There’s plenty of weather to talk about this week, including a potential Super-Typhoon and a major change in the jet stream pattern, but geopolitics also enters the weather world in important ways. Let’s go Around the World.
Russia Establishes Arctic Strategic Military Command
Russia will establish a strategic military command center in Severomorsk because of the increasing importance of the Arctic region adjacent to Russia. Given the current state of tension between Russia and the West, conflict seems more likely than cooperation.
There is an untapped source of oil under the Arctic Ocean; in addition, that ocean will soon be ice-free because of global warming, and Russia claims substantial control over shipping through the area.
Climate Talks In Lima, Peru
The United Nations’ Framework Convention on Climate Change convened Monday in the capital of Peru. Officially this is known as the 20th session of the Conference of the Parties serving as the Meeting of the Parties to the Kyoto Protocol.
As an indication of how far behind the curve the ‘Parties’ are, the Kyoto agreements were reached in 1997, were weakly adhered to, and had no enforcement mechanism. The United States did not even sign the agreement. Since then, basically nothing has been accomplished in curbing greenhouse gas emissions. They continue to rise monthly — as does the average global temperature.
The Lima meeting is basically an attempt to agree to try to agree on international emission controls at the 21st session of the Conference of the Parties next December in Paris. Tempers and temperatures are likely to rise considerably before negotiators reach any final agreement.
Peru is a fitting place for the conference, as the livable part of the country is mainly desert-dry and dependent for water on the rapidly shrinking glaciers in the Andes Mountains.
Worst Storm In Thirty Years In Brisbane
A supercell thunderstorm turned deadly in Brisbane, Australia last Thursday, producing 85 mile per hour winds and golf-ball-size hail.
Damage is estimated at $200,000,000 and rising.
Though no tornadoes were reported, the event was the result of extreme instability in the atmosphere, with currents of air rising and falling at hurricane speeds. The updrafts were strong enough to keep hailstones aloft long enough to grow to a size that could smash car windows and damage roofs of buildings.
Hurricane Season Ends In The Atlantic And Eastern Pacific Oceans, But Trouble Brews Elsewhere
Tropical cyclone season ended on November 30 in the Atlantic and eastern Pacific, but not so in the western Pacific. In that region, water temperatures are high enough to support tropical system formation all year, and a new tropical storm that is a serious threat to the Philippines has formed.
Tropical Storm Hagupit, now located well south of Guam in the open Pacific, will become a typhoon today.
Hagupit is forecast to become the seventh Super-Typhoon (winds over 150 miles per hour) of this windy season on Saturday as it heads for the beleaguered Philippines. The island nation is still recovering from Super-Typhoons Haiyan last year and Rammasun this summer.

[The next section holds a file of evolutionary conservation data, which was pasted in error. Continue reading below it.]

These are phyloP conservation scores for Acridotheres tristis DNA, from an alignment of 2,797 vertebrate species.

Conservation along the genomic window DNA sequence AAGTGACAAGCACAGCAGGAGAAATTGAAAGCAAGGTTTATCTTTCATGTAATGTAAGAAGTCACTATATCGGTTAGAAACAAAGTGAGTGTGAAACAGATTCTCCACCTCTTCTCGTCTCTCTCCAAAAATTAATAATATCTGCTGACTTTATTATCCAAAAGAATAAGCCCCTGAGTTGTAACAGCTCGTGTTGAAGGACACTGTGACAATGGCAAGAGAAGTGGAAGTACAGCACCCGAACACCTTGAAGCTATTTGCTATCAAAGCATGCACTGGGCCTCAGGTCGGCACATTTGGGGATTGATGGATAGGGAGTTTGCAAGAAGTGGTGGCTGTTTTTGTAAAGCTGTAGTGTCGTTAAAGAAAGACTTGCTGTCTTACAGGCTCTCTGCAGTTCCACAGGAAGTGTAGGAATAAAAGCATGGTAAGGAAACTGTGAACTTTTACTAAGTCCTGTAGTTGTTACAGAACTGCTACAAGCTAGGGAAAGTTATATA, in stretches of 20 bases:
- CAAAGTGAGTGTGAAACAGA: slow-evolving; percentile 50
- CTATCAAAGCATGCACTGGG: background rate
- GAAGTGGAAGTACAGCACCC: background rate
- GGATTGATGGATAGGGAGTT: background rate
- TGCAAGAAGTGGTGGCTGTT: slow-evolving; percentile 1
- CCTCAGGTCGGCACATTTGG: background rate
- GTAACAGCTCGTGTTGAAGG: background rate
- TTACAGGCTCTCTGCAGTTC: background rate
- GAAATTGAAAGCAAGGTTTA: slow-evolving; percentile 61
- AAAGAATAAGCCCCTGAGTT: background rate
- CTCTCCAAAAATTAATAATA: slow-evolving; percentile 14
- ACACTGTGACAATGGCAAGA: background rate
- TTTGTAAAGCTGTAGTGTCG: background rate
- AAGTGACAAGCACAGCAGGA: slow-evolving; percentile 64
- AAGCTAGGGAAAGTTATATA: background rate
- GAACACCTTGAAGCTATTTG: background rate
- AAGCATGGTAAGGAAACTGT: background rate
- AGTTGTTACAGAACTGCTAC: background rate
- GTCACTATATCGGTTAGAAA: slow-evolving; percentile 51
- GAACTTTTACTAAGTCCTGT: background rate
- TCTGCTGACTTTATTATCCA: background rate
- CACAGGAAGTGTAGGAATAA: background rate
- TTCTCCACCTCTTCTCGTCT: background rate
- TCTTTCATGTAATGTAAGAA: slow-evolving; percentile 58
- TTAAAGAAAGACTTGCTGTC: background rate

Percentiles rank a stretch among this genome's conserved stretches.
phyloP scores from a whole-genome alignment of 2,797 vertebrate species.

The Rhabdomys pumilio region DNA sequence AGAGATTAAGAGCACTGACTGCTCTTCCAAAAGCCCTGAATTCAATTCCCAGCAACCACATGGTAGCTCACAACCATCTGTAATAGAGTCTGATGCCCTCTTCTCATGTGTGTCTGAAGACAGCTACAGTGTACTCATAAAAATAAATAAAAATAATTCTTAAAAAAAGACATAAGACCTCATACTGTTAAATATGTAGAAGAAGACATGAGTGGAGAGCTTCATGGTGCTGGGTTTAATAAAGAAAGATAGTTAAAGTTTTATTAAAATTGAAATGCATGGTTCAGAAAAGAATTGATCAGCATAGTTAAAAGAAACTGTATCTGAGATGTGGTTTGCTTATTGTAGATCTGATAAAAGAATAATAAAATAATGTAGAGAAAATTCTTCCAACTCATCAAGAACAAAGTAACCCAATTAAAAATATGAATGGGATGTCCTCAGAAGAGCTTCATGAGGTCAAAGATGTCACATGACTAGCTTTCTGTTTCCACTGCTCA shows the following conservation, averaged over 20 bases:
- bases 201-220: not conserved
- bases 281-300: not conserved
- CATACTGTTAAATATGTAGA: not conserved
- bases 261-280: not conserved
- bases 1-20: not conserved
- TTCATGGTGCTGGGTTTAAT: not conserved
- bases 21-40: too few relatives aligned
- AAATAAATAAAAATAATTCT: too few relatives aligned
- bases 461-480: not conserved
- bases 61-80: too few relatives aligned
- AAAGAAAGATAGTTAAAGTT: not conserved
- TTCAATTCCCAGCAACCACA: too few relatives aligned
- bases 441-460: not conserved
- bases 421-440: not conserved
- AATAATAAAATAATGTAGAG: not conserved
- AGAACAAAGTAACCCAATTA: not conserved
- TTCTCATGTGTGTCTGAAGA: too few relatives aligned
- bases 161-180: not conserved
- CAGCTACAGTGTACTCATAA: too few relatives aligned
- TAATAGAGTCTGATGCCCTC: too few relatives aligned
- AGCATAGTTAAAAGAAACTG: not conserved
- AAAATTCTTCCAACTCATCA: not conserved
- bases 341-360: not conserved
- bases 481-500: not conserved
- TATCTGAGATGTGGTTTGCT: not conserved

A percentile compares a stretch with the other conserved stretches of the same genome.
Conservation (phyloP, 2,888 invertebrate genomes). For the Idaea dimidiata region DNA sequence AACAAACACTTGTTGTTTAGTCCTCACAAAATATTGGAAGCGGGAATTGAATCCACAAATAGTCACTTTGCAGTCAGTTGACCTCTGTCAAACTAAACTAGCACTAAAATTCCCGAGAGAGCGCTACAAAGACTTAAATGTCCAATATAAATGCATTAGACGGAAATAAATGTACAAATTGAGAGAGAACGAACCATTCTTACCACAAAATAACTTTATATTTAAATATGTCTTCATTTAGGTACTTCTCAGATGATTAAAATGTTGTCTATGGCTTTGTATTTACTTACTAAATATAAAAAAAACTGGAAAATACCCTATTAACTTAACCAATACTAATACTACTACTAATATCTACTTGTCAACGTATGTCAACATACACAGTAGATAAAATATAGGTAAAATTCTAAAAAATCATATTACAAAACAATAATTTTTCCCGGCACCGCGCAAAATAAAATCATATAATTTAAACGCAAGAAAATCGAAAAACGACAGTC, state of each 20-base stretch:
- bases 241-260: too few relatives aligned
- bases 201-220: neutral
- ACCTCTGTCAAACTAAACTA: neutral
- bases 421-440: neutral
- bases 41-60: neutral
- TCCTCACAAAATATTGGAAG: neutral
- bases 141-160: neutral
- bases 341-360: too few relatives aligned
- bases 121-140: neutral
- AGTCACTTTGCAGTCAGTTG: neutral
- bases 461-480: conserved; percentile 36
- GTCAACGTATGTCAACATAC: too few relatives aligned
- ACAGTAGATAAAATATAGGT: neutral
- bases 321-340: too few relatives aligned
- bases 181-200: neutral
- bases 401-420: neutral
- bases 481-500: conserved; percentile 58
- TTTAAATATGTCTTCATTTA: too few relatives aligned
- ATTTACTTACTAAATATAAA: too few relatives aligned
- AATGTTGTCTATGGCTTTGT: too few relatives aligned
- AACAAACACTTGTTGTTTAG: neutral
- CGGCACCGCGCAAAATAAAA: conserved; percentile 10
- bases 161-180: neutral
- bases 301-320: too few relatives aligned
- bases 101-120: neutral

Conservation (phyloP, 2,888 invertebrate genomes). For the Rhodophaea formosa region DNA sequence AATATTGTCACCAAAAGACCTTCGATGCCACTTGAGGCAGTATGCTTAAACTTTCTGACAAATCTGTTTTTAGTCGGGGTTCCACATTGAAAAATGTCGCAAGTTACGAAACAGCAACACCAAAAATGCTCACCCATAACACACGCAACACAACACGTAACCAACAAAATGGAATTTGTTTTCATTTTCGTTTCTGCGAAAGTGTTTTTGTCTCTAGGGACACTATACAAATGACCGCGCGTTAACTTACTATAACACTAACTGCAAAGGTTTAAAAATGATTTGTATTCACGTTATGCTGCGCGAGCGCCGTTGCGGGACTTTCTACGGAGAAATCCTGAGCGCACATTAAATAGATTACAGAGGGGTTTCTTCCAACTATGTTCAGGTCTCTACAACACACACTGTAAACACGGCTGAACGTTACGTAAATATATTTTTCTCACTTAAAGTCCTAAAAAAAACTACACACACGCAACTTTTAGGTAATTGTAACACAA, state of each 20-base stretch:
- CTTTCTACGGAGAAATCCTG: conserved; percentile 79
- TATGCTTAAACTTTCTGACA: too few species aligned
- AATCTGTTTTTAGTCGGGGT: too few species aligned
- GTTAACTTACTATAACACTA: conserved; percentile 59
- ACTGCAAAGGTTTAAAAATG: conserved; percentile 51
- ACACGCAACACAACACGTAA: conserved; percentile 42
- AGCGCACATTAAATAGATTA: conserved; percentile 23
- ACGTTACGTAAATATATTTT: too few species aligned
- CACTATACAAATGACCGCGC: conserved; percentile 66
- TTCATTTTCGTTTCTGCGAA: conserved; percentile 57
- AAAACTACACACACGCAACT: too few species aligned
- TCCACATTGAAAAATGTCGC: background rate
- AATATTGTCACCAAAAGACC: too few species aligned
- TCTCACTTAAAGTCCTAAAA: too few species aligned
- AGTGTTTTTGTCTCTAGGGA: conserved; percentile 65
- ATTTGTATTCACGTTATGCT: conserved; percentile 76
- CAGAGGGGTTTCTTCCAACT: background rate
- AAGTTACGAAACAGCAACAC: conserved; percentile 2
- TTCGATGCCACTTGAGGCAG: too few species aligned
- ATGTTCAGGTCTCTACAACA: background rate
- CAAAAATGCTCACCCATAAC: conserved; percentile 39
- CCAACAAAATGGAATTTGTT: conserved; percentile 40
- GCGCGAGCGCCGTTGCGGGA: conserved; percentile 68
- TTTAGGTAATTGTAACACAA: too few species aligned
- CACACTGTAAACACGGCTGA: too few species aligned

A Major Change In The Jet Stream Pattern Over North America
For many months the jet stream has veered north over the eastern Pacific Ocean, creating a blocking high pressure system over California. The resulting buckle in the jet stream causes a trough over the eastern United States, and allows cold air from northern Canada to take a direct route to the lower 48.
The ridge has been briefly disrupted on several occasions only to re-form quickly. This time is different.
A series of powerful storms has smashed through the ridge, first in its northern section, and this week increasingly southward. Storms are expected to reach southern California by mid-week.
The result of the flattening of the jet stream ridge is an equivalent flattening of the trough over the eastern US. The arctic air will be shunted eastward through Canada, only briefly touching the extreme northern plains and Upper Midwest.
Temperatures over the entire eastern two-thirds of the country will average ten degrees or more above average for the next couple of weeks.
Will The Pattern Change In Europe?
Most of Europe has been under the influence of a jet stream ridge for a long time. Recently the jet stream developed a southern branch, and this brought cooler weather to southern Europe.
Last week a cut-off low pressure system formed in the southern branch and brought flooding rains to France. As the low pressure system moves slowly east, most long-range forecasts indicate a more normal jet stream flow through central Europe will take its place.
The result of this new jet stream configuration will be colder weather in northern Europe, including the UK, Germany, and Scandinavia, but warmer than normal temperatures in Italy, Greece, and southern France. Whether this pattern persists through the winter will probably depend on the strength of a nascent El Niño. More about that next week.
Climate Change And You
Weather has never been so interesting, as the world warms before our eyes. What do you see?